There is an old saying that if a business isn't growing it's dying. I believe this to be true. There are many ways to measure growth, it's not always just about turnover. It can be about expertise, technology, skills and capability. When dealing in the business to business space, if you have clients that are growing rapidly, you have to keep up with them or face the risk of losing them forever.
I have certainly experienced this in the past. Several years back I worked with a medium sized company that underwent a rapid growth spurt, increasing annual revenue from $35 million to $150 million in two very short years. As a small business supplying marketing services to this company, it became very clear that as my client grew, my business needed to grow with them. If I didn't, I would be left behind and they would end up using a bigger marketing firm and that would have been devastating to my business.
I made a very strategic decision to ensure that I invested in my business and my staff to ensure that we were more than capable of meeting the needs and expectations of this rapidly growing company. This meant:
- Investing in technology--I was determined to ensure that my business had the latest in computers, printers and all of the related technology and hardware. I also made a point of investing in training to make certain that we could use this technology to its full capacity.
- Investing in our skills--within the business I made a point of up-skilling everyone, including myself. This investment was in training, coaching, personal development products and specialized consultants, all of which ensured that our internal capability kept growing at the same pace as our big client.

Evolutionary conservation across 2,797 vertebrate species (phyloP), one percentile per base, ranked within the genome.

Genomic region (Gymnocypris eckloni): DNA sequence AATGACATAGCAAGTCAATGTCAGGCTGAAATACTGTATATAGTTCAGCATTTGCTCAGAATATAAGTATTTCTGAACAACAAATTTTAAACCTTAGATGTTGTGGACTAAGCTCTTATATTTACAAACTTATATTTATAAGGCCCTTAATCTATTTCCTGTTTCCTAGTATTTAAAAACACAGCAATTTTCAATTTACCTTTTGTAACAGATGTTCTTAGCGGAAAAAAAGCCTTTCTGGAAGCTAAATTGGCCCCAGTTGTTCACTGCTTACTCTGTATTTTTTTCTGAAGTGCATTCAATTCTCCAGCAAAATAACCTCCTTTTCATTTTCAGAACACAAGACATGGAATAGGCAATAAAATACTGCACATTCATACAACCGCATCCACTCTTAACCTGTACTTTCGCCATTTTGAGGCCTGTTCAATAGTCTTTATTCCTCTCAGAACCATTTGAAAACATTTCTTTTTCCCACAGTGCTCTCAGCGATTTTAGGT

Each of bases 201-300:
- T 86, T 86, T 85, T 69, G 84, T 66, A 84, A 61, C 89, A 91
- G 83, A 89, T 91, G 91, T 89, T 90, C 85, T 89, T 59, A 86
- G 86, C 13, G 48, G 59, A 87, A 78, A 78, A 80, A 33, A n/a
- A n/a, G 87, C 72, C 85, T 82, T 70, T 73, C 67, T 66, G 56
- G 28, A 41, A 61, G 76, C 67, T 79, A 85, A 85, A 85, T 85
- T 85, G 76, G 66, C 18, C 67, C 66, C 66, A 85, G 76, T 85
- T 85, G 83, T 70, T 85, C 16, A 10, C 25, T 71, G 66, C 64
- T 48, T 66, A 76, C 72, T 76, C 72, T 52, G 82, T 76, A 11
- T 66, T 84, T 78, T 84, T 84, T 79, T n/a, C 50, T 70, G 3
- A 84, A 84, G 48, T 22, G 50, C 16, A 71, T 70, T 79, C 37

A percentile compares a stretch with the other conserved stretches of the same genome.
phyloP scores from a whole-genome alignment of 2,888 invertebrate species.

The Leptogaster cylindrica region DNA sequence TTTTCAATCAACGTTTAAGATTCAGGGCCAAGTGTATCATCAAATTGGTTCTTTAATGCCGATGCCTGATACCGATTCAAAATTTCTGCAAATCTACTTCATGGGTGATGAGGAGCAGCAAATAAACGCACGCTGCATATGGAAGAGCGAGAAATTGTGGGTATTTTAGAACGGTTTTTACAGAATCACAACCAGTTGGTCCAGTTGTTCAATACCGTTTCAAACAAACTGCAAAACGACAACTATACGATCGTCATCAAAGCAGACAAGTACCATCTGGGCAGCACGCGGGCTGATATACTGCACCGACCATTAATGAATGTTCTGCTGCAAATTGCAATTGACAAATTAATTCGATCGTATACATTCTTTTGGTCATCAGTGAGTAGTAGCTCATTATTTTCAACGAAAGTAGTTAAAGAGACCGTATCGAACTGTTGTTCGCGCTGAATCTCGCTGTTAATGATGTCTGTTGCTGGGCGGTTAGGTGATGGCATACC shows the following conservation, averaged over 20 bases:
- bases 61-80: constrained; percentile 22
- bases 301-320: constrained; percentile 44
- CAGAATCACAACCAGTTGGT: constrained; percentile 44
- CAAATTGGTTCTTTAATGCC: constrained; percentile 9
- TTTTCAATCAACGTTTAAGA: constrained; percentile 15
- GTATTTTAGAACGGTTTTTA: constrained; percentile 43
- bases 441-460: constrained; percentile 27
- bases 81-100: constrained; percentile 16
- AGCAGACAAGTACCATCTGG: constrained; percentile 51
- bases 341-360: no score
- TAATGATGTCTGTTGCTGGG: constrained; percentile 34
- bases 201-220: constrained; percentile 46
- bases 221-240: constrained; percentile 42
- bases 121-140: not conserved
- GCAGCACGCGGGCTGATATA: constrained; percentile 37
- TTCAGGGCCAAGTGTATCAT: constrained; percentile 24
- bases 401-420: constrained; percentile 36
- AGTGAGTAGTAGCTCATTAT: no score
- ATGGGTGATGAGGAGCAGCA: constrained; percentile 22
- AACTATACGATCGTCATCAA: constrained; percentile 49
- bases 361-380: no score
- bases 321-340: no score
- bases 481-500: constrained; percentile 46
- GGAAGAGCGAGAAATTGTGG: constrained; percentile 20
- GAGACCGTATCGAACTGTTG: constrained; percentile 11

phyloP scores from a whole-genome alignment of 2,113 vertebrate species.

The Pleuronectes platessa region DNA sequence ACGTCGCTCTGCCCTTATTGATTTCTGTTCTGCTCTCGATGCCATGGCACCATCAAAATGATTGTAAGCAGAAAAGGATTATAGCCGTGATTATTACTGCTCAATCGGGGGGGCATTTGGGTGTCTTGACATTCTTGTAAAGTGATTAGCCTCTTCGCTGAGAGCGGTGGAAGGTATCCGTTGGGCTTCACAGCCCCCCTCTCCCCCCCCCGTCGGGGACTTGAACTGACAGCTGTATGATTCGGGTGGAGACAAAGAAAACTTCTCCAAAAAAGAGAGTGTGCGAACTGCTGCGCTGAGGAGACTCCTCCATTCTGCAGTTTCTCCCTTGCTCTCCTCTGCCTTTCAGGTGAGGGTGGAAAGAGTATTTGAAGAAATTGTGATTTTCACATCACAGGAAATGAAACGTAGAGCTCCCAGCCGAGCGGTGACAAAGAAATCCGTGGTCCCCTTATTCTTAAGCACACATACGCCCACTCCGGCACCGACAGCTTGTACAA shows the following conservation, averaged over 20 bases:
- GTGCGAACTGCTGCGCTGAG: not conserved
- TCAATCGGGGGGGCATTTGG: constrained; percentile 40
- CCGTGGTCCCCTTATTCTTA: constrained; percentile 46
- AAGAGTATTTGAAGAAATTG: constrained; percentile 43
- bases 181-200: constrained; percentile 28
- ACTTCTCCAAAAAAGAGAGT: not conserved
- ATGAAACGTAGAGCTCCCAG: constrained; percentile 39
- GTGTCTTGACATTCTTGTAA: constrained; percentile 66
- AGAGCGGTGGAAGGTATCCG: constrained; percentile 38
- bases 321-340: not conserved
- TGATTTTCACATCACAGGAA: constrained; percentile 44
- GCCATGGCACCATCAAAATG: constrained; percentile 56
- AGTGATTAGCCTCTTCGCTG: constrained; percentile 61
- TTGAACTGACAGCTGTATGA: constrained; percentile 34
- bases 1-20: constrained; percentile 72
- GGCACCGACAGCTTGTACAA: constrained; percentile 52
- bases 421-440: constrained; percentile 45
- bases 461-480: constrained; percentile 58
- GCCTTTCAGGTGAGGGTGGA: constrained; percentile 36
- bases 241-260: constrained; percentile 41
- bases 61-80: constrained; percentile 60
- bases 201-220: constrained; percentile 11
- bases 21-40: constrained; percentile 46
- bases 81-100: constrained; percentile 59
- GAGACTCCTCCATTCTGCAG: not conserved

- Investing in research--I made a point of investing financially in research, to ensure that the advice we were offering was at the forefront of our industry. In other words my researcher was charged with finding case studies, new industry practices, new resources that were available etc.
The end result of this was that although my business was relatively small (we had less than ten people on the team) the services, skills and capability we could offer were on par with much larger marketing firms.
This ensured that we retained our rapidly growing client for many years. We were able to bat above our weight, doing work for larger companies who would have traditionally wanted to work with bigger marketing firms. Clearly a good outcome and a good model.